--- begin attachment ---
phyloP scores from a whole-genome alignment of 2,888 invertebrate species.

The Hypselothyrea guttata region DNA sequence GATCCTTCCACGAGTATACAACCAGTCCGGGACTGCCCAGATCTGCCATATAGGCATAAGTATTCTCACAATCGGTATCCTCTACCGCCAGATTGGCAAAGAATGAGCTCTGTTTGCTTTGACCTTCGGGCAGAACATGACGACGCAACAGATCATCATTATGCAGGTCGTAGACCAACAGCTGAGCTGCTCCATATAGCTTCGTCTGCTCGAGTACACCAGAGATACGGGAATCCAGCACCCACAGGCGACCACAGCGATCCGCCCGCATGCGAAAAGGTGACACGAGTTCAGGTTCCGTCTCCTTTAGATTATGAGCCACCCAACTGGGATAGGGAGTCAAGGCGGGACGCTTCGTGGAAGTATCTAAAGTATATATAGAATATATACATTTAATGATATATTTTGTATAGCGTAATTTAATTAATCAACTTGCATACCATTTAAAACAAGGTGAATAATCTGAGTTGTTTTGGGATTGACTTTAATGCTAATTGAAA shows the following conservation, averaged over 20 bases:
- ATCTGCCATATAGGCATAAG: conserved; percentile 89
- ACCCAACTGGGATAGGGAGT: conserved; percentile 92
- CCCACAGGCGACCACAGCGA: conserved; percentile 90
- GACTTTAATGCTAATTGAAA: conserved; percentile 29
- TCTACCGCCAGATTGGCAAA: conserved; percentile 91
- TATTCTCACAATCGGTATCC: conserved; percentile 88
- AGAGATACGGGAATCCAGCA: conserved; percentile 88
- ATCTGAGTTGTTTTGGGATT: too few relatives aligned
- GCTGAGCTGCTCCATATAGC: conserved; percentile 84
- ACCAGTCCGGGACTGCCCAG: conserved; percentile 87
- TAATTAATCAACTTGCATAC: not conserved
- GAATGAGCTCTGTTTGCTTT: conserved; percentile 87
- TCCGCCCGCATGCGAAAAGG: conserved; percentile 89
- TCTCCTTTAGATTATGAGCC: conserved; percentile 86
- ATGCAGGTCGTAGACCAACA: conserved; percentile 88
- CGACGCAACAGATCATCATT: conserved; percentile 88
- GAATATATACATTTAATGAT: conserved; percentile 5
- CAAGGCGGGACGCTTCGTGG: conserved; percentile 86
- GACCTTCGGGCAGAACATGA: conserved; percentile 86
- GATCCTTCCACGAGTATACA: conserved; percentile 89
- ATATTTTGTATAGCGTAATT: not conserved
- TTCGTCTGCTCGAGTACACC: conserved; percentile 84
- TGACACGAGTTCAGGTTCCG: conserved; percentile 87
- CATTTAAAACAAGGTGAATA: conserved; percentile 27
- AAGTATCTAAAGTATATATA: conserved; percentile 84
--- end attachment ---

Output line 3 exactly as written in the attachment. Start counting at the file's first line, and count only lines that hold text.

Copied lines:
- ATCTGCCATATAGGCATAAG: conserved; percentile 89